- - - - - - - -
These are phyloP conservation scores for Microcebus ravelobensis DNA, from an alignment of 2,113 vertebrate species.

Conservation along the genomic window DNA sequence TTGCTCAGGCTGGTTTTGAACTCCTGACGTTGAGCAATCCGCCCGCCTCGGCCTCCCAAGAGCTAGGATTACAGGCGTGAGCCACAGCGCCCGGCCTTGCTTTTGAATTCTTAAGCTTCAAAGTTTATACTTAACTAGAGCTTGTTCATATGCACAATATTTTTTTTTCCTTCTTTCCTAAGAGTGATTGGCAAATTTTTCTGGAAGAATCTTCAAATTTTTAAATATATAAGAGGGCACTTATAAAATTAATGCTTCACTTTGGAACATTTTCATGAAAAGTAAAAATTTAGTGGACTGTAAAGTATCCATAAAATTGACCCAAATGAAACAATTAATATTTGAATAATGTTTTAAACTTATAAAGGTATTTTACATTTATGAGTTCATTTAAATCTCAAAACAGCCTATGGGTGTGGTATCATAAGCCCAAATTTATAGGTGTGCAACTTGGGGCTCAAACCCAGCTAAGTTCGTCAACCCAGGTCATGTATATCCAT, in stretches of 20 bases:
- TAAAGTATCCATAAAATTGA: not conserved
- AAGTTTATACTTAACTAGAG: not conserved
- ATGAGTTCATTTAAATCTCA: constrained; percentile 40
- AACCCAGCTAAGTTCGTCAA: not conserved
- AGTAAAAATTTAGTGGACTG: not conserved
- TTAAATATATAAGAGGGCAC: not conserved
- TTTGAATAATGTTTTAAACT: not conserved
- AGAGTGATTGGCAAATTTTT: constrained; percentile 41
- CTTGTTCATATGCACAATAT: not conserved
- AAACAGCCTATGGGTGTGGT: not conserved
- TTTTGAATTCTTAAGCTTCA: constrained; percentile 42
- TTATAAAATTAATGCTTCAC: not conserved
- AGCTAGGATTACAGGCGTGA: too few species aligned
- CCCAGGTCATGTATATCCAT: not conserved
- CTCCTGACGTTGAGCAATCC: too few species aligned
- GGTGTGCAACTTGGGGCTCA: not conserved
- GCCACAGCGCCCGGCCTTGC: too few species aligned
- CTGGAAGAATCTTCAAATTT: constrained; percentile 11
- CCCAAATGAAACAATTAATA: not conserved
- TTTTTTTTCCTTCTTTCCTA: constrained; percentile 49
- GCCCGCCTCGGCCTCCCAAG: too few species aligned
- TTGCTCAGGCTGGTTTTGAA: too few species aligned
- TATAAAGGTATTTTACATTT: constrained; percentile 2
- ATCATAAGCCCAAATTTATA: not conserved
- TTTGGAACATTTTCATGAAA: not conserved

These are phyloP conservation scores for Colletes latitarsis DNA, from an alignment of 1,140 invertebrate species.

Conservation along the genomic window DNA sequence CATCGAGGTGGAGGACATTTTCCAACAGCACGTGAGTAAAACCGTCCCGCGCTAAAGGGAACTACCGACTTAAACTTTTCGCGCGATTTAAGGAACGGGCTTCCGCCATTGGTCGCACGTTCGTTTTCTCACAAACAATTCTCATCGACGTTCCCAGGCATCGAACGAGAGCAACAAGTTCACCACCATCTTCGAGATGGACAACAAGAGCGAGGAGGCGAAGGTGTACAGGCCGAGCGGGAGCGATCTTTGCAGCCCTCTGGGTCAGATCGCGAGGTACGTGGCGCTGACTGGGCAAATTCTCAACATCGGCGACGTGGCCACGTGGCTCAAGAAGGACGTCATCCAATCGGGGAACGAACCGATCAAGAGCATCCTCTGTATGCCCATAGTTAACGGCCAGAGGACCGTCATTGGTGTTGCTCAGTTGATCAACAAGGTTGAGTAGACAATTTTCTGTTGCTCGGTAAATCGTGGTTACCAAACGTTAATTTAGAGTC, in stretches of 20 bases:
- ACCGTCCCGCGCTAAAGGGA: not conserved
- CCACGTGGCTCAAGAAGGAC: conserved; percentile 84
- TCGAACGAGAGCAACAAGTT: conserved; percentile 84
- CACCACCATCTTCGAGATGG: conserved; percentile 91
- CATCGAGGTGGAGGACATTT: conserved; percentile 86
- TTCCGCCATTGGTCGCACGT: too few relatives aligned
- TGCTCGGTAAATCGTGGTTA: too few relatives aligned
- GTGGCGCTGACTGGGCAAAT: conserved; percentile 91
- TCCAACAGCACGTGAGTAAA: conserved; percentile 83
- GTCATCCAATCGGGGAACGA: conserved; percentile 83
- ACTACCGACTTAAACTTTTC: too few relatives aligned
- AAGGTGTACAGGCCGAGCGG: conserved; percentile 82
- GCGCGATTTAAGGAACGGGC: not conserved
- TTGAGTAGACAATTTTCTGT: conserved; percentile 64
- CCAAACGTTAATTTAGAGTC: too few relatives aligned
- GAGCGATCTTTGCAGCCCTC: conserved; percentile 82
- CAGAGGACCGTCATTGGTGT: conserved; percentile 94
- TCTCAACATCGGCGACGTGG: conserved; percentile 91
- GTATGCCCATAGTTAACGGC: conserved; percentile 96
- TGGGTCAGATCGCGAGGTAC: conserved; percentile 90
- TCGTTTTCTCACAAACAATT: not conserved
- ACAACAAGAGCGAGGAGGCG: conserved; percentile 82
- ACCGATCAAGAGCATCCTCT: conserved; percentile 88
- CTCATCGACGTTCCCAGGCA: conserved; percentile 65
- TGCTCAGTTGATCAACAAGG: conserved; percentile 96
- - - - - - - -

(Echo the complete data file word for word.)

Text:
These are phyloP conservation scores for Microcebus ravelobensis DNA, from an alignment of 2,113 vertebrate species.

Conservation along the genomic window DNA sequence TTGCTCAGGCTGGTTTTGAACTCCTGACGTTGAGCAATCCGCCCGCCTCGGCCTCCCAAGAGCTAGGATTACAGGCGTGAGCCACAGCGCCCGGCCTTGCTTTTGAATTCTTAAGCTTCAAAGTTTATACTTAACTAGAGCTTGTTCATATGCACAATATTTTTTTTTCCTTCTTTCCTAAGAGTGATTGGCAAATTTTTCTGGAAGAATCTTCAAATTTTTAAATATATAAGAGGGCACTTATAAAATTAATGCTTCACTTTGGAACATTTTCATGAAAAGTAAAAATTTAGTGGACTGTAAAGTATCCATAAAATTGACCCAAATGAAACAATTAATATTTGAATAATGTTTTAAACTTATAAAGGTATTTTACATTTATGAGTTCATTTAAATCTCAAAACAGCCTATGGGTGTGGTATCATAAGCCCAAATTTATAGGTGTGCAACTTGGGGCTCAAACCCAGCTAAGTTCGTCAACCCAGGTCATGTATATCCAT, in stretches of 20 bases:
- TAAAGTATCCATAAAATTGA: not conserved
- AAGTTTATACTTAACTAGAG: not conserved
- ATGAGTTCATTTAAATCTCA: constrained; percentile 40
- AACCCAGCTAAGTTCGTCAA: not conserved
- AGTAAAAATTTAGTGGACTG: not conserved
- TTAAATATATAAGAGGGCAC: not conserved
- TTTGAATAATGTTTTAAACT: not conserved
- AGAGTGATTGGCAAATTTTT: constrained; percentile 41
- CTTGTTCATATGCACAATAT: not conserved
- AAACAGCCTATGGGTGTGGT: not conserved
- TTTTGAATTCTTAAGCTTCA: constrained; percentile 42
- TTATAAAATTAATGCTTCAC: not conserved
- AGCTAGGATTACAGGCGTGA: too few species aligned
- CCCAGGTCATGTATATCCAT: not conserved
- CTCCTGACGTTGAGCAATCC: too few species aligned
- GGTGTGCAACTTGGGGCTCA: not conserved
- GCCACAGCGCCCGGCCTTGC: too few species aligned
- CTGGAAGAATCTTCAAATTT: constrained; percentile 11
- CCCAAATGAAACAATTAATA: not conserved
- TTTTTTTTCCTTCTTTCCTA: constrained; percentile 49
- GCCCGCCTCGGCCTCCCAAG: too few species aligned
- TTGCTCAGGCTGGTTTTGAA: too few species aligned
- TATAAAGGTATTTTACATTT: constrained; percentile 2
- ATCATAAGCCCAAATTTATA: not conserved
- TTTGGAACATTTTCATGAAA: not conserved

These are phyloP conservation scores for Colletes latitarsis DNA, from an alignment of 1,140 invertebrate species.

Conservation along the genomic window DNA sequence CATCGAGGTGGAGGACATTTTCCAACAGCACGTGAGTAAAACCGTCCCGCGCTAAAGGGAACTACCGACTTAAACTTTTCGCGCGATTTAAGGAACGGGCTTCCGCCATTGGTCGCACGTTCGTTTTCTCACAAACAATTCTCATCGACGTTCCCAGGCATCGAACGAGAGCAACAAGTTCACCACCATCTTCGAGATGGACAACAAGAGCGAGGAGGCGAAGGTGTACAGGCCGAGCGGGAGCGATCTTTGCAGCCCTCTGGGTCAGATCGCGAGGTACGTGGCGCTGACTGGGCAAATTCTCAACATCGGCGACGTGGCCACGTGGCTCAAGAAGGACGTCATCCAATCGGGGAACGAACCGATCAAGAGCATCCTCTGTATGCCCATAGTTAACGGCCAGAGGACCGTCATTGGTGTTGCTCAGTTGATCAACAAGGTTGAGTAGACAATTTTCTGTTGCTCGGTAAATCGTGGTTACCAAACGTTAATTTAGAGTC, in stretches of 20 bases:
- ACCGTCCCGCGCTAAAGGGA: not conserved
- CCACGTGGCTCAAGAAGGAC: conserved; percentile 84
- TCGAACGAGAGCAACAAGTT: conserved; percentile 84
- CACCACCATCTTCGAGATGG: conserved; percentile 91
- CATCGAGGTGGAGGACATTT: conserved; percentile 86
- TTCCGCCATTGGTCGCACGT: too few relatives aligned
- TGCTCGGTAAATCGTGGTTA: too few relatives aligned
- GTGGCGCTGACTGGGCAAAT: conserved; percentile 91
- TCCAACAGCACGTGAGTAAA: conserved; percentile 83
- GTCATCCAATCGGGGAACGA: conserved; percentile 83
- ACTACCGACTTAAACTTTTC: too few relatives aligned
- AAGGTGTACAGGCCGAGCGG: conserved; percentile 82
- GCGCGATTTAAGGAACGGGC: not conserved
- TTGAGTAGACAATTTTCTGT: conserved; percentile 64
- CCAAACGTTAATTTAGAGTC: too few relatives aligned
- GAGCGATCTTTGCAGCCCTC: conserved; percentile 82
- CAGAGGACCGTCATTGGTGT: conserved; percentile 94
- TCTCAACATCGGCGACGTGG: conserved; percentile 91
- GTATGCCCATAGTTAACGGC: conserved; percentile 96
- TGGGTCAGATCGCGAGGTAC: conserved; percentile 90
- TCGTTTTCTCACAAACAATT: not conserved
- ACAACAAGAGCGAGGAGGCG: conserved; percentile 82
- ACCGATCAAGAGCATCCTCT: conserved; percentile 88
- CTCATCGACGTTCCCAGGCA: conserved; percentile 65
- TGCTCAGTTGATCAACAAGG: conserved; percentile 96